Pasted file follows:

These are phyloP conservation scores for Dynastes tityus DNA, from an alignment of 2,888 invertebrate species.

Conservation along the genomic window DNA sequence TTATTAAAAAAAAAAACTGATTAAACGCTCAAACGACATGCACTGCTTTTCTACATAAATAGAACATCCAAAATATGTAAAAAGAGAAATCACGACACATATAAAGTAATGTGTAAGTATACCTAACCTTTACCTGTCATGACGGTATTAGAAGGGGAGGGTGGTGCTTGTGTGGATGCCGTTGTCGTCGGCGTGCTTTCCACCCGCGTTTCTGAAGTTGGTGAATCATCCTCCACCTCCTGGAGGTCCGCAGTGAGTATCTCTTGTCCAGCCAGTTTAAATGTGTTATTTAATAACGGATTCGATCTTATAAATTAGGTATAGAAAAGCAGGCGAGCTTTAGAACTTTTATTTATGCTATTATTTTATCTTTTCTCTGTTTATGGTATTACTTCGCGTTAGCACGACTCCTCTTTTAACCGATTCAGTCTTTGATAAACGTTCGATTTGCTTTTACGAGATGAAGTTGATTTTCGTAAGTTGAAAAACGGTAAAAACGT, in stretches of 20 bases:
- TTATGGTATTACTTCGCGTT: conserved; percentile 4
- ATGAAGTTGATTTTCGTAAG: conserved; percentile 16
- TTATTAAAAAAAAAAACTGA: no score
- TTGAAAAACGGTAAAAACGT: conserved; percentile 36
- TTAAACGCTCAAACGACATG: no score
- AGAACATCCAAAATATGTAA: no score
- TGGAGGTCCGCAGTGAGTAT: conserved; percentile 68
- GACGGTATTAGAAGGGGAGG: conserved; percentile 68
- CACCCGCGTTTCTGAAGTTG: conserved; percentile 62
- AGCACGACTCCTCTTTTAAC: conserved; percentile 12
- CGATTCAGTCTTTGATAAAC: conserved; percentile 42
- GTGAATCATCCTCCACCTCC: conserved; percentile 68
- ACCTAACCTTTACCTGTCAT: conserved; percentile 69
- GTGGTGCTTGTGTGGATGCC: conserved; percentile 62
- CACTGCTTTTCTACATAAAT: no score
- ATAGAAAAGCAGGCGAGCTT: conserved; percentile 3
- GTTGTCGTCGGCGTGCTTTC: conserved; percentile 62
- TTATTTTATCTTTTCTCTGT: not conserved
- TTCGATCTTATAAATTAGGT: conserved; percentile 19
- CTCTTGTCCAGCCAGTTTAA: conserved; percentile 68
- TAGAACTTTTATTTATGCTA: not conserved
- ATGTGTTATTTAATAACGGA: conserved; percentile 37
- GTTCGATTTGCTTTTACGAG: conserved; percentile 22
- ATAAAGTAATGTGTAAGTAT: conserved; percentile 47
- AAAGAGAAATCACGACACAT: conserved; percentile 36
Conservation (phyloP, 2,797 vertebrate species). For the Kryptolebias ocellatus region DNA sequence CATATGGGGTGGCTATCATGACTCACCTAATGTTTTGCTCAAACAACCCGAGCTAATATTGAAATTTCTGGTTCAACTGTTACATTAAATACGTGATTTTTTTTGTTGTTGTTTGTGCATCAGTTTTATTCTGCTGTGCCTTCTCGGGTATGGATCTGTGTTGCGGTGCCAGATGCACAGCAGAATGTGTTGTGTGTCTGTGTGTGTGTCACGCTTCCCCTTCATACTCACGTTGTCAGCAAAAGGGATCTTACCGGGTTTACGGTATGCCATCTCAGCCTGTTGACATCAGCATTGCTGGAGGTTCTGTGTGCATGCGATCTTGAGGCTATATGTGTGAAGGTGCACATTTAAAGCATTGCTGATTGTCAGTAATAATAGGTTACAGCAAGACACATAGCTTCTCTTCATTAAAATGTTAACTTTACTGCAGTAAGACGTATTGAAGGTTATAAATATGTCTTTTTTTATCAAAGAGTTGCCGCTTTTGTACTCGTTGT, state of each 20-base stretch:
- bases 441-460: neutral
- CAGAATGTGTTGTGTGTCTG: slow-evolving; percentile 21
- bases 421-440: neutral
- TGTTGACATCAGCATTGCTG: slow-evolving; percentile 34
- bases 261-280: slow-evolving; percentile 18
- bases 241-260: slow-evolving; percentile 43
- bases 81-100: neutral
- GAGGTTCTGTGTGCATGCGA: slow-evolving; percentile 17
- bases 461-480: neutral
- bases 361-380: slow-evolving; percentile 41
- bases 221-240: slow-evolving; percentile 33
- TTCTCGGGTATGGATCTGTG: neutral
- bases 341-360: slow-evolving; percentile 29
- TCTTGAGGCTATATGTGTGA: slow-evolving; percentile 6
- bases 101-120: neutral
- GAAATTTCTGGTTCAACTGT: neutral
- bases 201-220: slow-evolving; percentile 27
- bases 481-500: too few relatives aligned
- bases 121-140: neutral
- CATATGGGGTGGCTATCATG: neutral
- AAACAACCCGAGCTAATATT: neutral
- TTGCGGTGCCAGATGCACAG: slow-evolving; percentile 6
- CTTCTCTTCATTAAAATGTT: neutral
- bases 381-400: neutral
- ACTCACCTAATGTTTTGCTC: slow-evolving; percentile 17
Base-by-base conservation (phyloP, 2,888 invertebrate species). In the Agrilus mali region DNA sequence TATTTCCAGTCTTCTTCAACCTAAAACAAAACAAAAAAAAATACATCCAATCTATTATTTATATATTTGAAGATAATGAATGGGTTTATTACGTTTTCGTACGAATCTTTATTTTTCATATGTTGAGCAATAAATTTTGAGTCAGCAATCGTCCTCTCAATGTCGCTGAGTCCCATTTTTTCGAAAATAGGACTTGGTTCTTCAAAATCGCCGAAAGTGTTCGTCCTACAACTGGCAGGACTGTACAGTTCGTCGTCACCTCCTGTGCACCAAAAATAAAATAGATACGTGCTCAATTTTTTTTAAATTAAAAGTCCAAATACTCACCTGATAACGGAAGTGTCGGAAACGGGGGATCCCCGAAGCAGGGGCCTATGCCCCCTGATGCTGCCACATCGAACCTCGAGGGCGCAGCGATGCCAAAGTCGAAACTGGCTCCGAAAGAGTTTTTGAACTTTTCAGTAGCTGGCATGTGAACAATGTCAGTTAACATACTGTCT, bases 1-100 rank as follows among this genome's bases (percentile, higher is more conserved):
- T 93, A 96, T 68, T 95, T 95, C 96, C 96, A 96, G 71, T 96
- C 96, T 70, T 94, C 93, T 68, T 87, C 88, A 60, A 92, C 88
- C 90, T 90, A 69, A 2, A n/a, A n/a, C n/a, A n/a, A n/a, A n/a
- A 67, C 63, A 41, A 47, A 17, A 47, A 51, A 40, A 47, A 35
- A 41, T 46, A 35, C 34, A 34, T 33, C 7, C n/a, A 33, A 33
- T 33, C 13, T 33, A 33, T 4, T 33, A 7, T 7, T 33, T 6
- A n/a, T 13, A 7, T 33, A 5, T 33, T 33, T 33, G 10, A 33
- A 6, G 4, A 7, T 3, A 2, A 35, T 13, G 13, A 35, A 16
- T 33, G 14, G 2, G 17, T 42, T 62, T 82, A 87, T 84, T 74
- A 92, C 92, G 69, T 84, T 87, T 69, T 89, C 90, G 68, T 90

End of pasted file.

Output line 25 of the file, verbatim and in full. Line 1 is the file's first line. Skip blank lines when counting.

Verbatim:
- GTTCGATTTGCTTTTACGAG: conserved; percentile 22